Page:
On the outside the Anova Pro V2 looks almost identical to the original, the updates are all hidden beneath the chassis. Along with the claimed increase in brightness, Rotolight has built in the Elinchrom high-speed sync receiver into the light so it can be used by both photographers and videographers.
With the increase in brightness, there is also an increase in the amount of power the light draws. The original Anova Pro drew 48W, the new Anova Pro V2 draws 72W. This is still a very small amount compared to the competition and it allows you to run the light for almost 2 hours off a 95Wh V-lock camera battery.
Rotolight have also enhanced their SFX features by both tweaking existing effects and adding a few more. There is also a whole new set of exposure effects that have been built into the light.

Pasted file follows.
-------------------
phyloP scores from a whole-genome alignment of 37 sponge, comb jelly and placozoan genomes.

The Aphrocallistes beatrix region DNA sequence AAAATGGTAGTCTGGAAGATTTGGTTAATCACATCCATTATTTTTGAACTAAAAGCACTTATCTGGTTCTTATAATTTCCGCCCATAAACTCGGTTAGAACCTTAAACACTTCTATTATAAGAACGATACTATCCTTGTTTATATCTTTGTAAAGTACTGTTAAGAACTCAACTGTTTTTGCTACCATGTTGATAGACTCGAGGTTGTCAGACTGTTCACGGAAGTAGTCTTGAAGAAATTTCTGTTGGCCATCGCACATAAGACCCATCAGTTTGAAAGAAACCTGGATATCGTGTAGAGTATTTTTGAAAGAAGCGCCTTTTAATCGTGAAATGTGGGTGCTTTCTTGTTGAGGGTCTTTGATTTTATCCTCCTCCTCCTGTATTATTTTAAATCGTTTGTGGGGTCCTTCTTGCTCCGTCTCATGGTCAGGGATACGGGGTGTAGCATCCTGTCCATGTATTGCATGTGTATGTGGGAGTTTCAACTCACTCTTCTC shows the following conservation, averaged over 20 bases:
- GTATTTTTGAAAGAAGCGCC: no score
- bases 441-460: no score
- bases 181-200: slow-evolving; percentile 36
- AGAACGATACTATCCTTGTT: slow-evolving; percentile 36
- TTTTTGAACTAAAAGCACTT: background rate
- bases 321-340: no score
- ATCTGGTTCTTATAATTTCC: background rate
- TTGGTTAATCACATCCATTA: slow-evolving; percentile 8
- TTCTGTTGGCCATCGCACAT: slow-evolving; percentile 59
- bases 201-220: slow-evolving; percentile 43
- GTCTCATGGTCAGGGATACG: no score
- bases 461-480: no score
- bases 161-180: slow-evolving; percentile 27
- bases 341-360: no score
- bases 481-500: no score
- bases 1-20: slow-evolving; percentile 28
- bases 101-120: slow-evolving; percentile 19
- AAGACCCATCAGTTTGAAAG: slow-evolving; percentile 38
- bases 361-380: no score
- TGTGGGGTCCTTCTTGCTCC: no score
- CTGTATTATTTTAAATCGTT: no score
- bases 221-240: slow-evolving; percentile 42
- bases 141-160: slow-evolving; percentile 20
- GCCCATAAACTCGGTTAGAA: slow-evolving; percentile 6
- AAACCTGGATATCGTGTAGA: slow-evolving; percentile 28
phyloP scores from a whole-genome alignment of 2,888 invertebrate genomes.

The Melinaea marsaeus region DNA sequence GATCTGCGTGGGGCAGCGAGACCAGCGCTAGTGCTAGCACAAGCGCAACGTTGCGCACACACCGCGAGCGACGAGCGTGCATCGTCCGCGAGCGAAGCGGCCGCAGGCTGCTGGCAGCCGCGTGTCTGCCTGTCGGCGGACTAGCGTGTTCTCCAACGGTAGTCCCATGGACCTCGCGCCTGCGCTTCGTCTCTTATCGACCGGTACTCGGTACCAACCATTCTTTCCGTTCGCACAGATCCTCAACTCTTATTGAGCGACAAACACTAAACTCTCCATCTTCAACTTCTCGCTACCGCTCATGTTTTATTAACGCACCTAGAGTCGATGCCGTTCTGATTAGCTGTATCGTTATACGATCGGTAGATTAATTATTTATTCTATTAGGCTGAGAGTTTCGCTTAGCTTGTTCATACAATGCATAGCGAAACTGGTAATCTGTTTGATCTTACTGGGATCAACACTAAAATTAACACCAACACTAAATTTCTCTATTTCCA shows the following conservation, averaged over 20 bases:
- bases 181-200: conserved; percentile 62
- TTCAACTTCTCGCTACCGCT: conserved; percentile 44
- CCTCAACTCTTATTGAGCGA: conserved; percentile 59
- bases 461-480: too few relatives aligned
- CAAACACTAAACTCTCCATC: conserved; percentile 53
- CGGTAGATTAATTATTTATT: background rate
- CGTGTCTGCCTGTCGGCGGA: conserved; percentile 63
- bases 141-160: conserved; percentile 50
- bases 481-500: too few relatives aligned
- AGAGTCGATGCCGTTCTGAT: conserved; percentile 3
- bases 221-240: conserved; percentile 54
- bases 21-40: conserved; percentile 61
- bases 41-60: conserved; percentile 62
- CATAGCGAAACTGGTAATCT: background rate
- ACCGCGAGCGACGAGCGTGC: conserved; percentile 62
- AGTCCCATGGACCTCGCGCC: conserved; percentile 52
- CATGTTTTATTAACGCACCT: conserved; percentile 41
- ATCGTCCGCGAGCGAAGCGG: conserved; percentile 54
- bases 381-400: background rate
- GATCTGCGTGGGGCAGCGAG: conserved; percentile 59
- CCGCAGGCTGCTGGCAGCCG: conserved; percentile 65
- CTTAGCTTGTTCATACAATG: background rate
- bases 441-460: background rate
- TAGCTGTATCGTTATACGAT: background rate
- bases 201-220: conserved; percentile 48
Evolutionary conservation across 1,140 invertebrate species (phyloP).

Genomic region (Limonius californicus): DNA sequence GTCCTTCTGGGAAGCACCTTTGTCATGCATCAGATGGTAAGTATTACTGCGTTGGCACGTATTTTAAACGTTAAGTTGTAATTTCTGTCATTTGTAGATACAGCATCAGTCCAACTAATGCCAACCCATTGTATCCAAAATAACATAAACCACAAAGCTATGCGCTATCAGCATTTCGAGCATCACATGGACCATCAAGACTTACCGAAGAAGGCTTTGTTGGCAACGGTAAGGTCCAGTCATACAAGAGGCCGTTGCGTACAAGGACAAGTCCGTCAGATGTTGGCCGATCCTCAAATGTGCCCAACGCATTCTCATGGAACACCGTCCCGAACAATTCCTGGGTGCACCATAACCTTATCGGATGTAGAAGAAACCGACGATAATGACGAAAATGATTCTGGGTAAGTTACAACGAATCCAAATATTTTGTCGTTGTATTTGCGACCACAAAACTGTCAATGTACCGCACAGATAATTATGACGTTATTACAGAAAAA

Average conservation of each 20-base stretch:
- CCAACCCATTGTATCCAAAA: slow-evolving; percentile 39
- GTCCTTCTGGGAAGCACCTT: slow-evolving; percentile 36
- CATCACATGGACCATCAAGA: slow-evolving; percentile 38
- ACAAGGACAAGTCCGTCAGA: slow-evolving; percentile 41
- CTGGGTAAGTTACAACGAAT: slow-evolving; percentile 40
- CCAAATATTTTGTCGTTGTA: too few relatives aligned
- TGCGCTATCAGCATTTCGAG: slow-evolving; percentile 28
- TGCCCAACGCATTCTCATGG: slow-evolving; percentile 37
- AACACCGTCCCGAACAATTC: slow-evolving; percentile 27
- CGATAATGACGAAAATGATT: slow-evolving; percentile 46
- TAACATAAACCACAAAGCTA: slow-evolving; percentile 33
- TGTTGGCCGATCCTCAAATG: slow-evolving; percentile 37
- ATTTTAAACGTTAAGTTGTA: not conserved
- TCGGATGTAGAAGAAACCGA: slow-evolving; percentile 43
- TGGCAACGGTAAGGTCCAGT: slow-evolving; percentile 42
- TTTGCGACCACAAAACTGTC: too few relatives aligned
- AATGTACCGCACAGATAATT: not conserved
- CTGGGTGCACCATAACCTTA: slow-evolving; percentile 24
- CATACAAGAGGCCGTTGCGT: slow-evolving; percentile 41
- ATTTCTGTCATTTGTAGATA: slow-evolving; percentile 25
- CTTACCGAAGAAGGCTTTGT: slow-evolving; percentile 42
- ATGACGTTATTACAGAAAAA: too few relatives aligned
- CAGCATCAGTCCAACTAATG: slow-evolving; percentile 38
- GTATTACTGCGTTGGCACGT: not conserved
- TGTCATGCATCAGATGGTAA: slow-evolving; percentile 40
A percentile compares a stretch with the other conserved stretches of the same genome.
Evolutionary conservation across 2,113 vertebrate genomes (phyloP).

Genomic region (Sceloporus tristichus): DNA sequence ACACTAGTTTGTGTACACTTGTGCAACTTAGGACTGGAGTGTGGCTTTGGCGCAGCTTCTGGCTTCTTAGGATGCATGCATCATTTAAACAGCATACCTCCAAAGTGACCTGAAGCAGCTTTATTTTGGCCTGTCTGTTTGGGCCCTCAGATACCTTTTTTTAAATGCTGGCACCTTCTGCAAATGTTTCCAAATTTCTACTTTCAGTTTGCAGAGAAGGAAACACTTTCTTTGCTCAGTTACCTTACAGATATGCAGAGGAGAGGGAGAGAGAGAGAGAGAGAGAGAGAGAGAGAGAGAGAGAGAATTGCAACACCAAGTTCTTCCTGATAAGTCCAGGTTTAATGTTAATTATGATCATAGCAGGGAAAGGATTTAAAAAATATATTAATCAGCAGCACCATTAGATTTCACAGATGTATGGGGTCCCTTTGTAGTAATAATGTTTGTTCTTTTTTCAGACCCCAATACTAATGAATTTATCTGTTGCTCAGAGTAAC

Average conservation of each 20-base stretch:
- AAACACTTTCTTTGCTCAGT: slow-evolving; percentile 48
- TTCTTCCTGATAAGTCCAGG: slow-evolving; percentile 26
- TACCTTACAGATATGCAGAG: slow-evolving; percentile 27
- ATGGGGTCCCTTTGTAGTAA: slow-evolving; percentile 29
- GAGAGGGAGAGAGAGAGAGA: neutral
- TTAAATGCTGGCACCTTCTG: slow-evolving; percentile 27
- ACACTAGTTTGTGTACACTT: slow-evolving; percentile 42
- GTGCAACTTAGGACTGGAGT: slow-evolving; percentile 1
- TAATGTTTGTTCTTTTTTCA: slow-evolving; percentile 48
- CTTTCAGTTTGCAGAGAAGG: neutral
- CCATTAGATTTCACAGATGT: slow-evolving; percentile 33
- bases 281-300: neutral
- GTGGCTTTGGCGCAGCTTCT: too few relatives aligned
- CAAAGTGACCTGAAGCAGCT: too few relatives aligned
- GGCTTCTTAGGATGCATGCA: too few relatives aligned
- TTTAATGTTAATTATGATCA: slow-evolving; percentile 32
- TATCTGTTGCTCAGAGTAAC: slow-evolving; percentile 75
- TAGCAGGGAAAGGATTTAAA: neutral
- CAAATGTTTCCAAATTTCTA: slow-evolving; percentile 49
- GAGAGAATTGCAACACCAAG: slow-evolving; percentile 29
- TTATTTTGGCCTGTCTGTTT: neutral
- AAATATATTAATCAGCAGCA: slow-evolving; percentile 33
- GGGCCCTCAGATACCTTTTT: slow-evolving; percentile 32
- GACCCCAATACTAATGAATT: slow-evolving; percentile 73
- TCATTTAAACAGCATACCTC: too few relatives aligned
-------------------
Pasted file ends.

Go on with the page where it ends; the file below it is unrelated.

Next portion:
The Anova Pro V2 is being officially launched in London this week and will retail for a very similar price to the existing Anova Pro. The light looks like it would be well suited to a range of shooters, particularly those who are required to shoot both video and stills.
Rotolight have also now built the Elinchrom high-speed sync receiver into their AEOS lighting fixture, so now all the new Rotolight lights can take advantage of this feature.
Finally, Rotolight has started making their own softboxes that come complete with two diffusion layers as well as an egg crate grid. Rotolight told me that the softboxes will retail for significantly less money than other currently available options.